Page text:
Monday, 16 June 2014

Why Don’t You?? Volunteer, That Is.

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This blogger/researcher/RVer is currently in her home state county and city, in the stick built home.  Man and I have a long list of “real life” issues to be handled.  Sell a vehicle or two, one is sold, my hightop custom van has a new home, I cried when it drove away. Buy a new vehicle. I am more in love with my new little mini mini van each time I drive it, it may actually replace my hightop custom van in my heart, who knew that was possible?  We have Man’s mother’s home to sell, the clean up is finished, it goes on the market this week.  Our son who has been living there has been packing and shopping for a ‘new to him’ home.  We have, of course, doctors, dentists and eye doctors to make appointments with.  Hours of gardening and reclaiming the 3 acres we groom (a couple of years each with many months away have taken a toll on the landscape).  Grandchildren to love on, and of course, for this gal, research and input to do.

Sounds busy, eh?  We are all busy.  We live busy lives, each and every one of us.  There are many duties that call our names.  And, if you are still employed there is another entire layer of busy!


Have just a few minutes to spare?  Probably not many.  However, if you can find just a few, may I suggest you do something for others??  Volunteer.


It only takes a few minutes to look up a obit in your local library.  It could mean the world to someone living across the country that cannot travel to your locality to do that lookup themselves.  You get a few minutes in a peaceful quiet library, someone gets an obituary they are curious about. Just a few minutes, of your time.


Or, how about visiting the local cemeteries and doing a lookup for Find A Grave or BillionGraves. The exercise and the fresh air are a wonderful side benefit to cemetery stomping. 


Recently someone did a bit of extra research on a memorial over at Find A Grave, and then contacted me.  That reaching out broke down a brick wall in my research family.  I wrote about it, at length, on Reflections yesterday. Yes, I am still doing the happy genie dance.  

Below, the final resting place of one William A. Darden, Civil War Confederate solider who died of pneumonia.  Permission granted for use of photo by Mark B, volunteer at Find A Grave.  His volunteer efforts, my brick wall came falling down.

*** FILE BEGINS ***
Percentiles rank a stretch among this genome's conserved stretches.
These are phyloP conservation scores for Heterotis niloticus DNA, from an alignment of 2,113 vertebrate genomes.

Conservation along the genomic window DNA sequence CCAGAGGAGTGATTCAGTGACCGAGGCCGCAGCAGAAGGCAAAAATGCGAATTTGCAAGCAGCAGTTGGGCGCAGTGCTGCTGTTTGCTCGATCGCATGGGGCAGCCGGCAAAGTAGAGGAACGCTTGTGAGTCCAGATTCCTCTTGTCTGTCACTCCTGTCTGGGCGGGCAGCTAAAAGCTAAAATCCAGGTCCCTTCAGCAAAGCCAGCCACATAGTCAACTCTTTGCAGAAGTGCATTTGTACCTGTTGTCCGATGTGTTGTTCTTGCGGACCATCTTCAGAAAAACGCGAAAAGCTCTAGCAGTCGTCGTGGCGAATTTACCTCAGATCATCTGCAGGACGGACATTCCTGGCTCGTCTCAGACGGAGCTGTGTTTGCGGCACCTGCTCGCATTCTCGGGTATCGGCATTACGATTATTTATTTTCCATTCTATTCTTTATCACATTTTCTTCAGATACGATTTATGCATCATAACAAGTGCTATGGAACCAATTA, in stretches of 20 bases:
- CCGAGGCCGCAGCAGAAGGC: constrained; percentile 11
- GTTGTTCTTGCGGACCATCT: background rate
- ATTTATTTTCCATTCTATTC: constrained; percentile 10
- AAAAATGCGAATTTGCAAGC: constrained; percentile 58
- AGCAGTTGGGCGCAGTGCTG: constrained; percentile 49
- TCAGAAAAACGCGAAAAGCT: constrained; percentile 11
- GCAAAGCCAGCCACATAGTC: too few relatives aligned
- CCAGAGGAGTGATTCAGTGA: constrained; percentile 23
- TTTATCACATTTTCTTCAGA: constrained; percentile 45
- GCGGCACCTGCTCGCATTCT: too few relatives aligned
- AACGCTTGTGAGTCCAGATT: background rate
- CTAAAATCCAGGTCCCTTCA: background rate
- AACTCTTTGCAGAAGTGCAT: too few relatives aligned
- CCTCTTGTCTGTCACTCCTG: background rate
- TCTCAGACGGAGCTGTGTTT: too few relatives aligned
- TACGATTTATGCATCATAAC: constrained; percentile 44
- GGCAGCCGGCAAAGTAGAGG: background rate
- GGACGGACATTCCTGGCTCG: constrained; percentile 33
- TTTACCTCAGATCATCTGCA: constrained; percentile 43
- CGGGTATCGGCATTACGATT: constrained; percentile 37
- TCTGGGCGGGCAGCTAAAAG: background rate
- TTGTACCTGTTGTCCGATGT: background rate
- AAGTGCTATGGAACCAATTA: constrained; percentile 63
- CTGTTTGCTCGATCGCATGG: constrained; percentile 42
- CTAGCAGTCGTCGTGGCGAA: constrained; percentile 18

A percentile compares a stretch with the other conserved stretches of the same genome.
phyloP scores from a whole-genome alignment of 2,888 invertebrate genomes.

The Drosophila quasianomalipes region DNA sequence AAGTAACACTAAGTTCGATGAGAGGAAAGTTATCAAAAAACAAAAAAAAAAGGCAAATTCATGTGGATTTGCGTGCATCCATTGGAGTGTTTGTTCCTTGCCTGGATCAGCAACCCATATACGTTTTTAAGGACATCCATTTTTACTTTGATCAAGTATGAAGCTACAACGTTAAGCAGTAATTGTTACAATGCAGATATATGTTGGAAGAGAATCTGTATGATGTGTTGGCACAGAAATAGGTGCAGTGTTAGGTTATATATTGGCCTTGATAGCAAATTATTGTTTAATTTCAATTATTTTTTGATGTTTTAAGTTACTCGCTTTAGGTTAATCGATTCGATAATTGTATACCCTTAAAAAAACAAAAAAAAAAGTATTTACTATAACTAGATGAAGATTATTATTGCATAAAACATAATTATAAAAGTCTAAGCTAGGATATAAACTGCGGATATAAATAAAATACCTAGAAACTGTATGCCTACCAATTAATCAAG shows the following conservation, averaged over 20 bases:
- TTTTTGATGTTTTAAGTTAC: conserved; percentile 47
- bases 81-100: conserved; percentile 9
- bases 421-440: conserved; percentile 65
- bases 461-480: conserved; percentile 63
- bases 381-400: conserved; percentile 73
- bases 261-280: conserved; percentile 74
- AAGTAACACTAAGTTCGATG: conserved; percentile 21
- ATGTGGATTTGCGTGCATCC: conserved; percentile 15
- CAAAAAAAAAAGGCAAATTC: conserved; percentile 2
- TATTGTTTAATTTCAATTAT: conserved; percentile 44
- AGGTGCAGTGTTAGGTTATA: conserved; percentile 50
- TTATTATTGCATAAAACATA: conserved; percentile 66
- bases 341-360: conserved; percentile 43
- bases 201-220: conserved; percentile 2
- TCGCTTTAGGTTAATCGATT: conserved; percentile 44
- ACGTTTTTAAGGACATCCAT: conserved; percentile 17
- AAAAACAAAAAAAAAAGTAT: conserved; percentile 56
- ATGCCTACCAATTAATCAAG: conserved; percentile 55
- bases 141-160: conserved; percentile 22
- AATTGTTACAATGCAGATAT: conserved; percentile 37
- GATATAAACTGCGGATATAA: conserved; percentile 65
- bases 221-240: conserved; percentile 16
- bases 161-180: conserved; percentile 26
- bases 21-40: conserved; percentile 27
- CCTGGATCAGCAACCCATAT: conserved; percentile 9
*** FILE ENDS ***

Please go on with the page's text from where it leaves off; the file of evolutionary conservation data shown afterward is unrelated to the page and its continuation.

This was the second volunteer from Find A Grave that reached out to me in the last month, I also wrote about that break through on Reflections.  I had mentioned that I would love to get a better image of a World War I draft registration on that post.  A friend took a few minutes to access that image and sent me a beautiful image.  She said she was bored.   Knowing her, it only took a few minutes for her to locate and download and forward the file to me. What a nice thing to do for me. 

Volunteering can be wonderful for you and for the recipients.  Even just a few minutes a week can be rewarding.  Stepping back from all the demands on your life for a scenery change can be extremely beneficial to you and you can change some one else’s research.


See how just a few minutes can change some one else's research.  It will feel great, I'll even go so far as to say, I promise it will feel great.


Just a few minutes. 




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5 comments:

  1. Thank you for this post. We can all appreciate the immense service that Find a Grave and Billion Graves volunteers perform and the difference they have made in our lives as researchers.

    Even if you can't leave home, you can volunteer as an indexer for Family Search (information at https://familysearch.org/indexing/). Their projects come in small batches that don't take long to work through. We've all probably benefited from their online resources; this is a good way to give back.

    I spend just two hours a week helping out at the genealogy department of my local library. They have me cutting and pasting obituaries (the old-fashioned way). When that project is over there will be look-ups for faraway family historians. I learn something new about genealogy every time I go there!

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  2. I agree and "get it." The sense of satisfaction is great and the amount of time is usually small - taking the time to help others will make you happy. When someone tells me that a blog post or video helped them make sense out of their database, or Excel, or a record set - I am thrilled. If you give back, you will be amazed what comes back to you. Happy for you Carol that those walls came tumbling down.

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  3. Thanks Tessa, it was a couple of great weeks.

    And, volunteering does not have to be a HUGE project. It takes a lot of small bites to eat the elephant they say! ;-)

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  4. Thanks for volunteering!

    I don't have the confidence yet in my deciphering ability to index old records, but this is something I would very much like to do.

    However, if you have any ancestors in Virginia, the District of Columbia, Maryland, or West Virginia, I'm more than willing to photograph headstones. My husband thinks my genealogy "addiction" is crazy most of the time, but he never minds going to an old cemetery. Go figure!

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  5. That's great Schalene! Thank you for such a nice offer. One small bite, next thing we know, that ole elephant has been devoured. (BTW, who eats elephant?? What a silly saying.)

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